Helping Your Child Cope with Disaster

After experiencing the uncertainty of a natural disaster, it’s normal for children to be afraid. The fear may last for an extended period of time and is best dealt with by the kindness and understanding of the parents. Children should be encouraged to talk about their feelings and otherwise express their fears through play, drawing, painting, or clay. Research indicates that children’s fears vary according to age, maturation, and previous learning experiences. Four major fears common in children are death, darkness, animals, and abandonment. During a disaster, children could have encountered several of these fears. To help children cope with fears, one of the most important steps adults can take is to talk with children.

Following a disaster, some children may:

  • Be upset at the loss of a favorite toy, blanket, teddy bear, etc.
  • Be angry, showing signs of aggression such as hitting, throwing, or kicking.
  • Become more active, restless, and irritable.
  • Be afraid of the disaster recurring.
  • Be afraid to be left alone, or afraid to sleep alone. Children may want to sleep with a parent or another person. They may have nightmares.
  • Behave as they did when younger. They may start sucking their thumb, wetting the bed, asking for a bottle, or wanting to be held.
  • Have symptoms of illness such as nausea, vomiting, headaches, fever, or not wanting to eat.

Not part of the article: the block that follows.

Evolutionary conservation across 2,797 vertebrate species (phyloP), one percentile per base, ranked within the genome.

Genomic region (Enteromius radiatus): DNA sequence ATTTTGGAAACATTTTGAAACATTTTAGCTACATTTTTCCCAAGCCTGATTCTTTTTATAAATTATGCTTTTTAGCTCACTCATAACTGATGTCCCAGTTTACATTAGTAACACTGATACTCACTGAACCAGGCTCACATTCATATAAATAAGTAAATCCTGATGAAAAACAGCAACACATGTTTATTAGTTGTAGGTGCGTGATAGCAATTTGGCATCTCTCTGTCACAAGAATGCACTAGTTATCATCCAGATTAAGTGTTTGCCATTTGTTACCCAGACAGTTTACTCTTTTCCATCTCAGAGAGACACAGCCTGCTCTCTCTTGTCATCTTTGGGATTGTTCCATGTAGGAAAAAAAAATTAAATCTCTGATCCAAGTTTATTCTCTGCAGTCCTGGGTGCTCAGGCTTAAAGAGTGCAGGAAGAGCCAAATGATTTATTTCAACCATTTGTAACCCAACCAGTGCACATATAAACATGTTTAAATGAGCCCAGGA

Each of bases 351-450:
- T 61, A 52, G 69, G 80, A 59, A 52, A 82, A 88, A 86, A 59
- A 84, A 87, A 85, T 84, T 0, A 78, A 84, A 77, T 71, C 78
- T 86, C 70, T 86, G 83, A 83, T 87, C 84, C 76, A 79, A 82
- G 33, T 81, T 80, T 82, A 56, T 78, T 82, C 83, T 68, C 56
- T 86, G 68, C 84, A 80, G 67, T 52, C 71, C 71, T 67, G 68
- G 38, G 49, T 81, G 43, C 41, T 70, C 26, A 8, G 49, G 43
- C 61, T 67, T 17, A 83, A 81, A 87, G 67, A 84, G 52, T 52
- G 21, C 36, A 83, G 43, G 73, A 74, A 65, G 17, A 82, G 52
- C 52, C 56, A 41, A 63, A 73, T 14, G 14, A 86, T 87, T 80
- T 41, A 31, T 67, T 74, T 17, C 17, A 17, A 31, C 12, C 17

• Be quiet and withdrawn, not wanting to talk about the experience.
  • Have poor concentration.
  • Become upset easily — crying and whining frequently.
  • Feel guilty that they caused the disaster because of some previous behavior.
  • Feel neglected by parents who are busy trying to clean up and rebuild their lives.
  • Refuse to go to school or their childcare provider or withdraw from activities and friends. The child may not want to be out of the parent’s sight.
  • Become afraid of loud noises, rain or storms, or other reminders of the disaster.
  • Not show any outward sign of being upset. Some children may never show distress because they do not feel upset. Other children may not give evidence of being upset until several weeks or months later.

What can parents do to help their children cope?

[Read More At University of Minnesota Extension]

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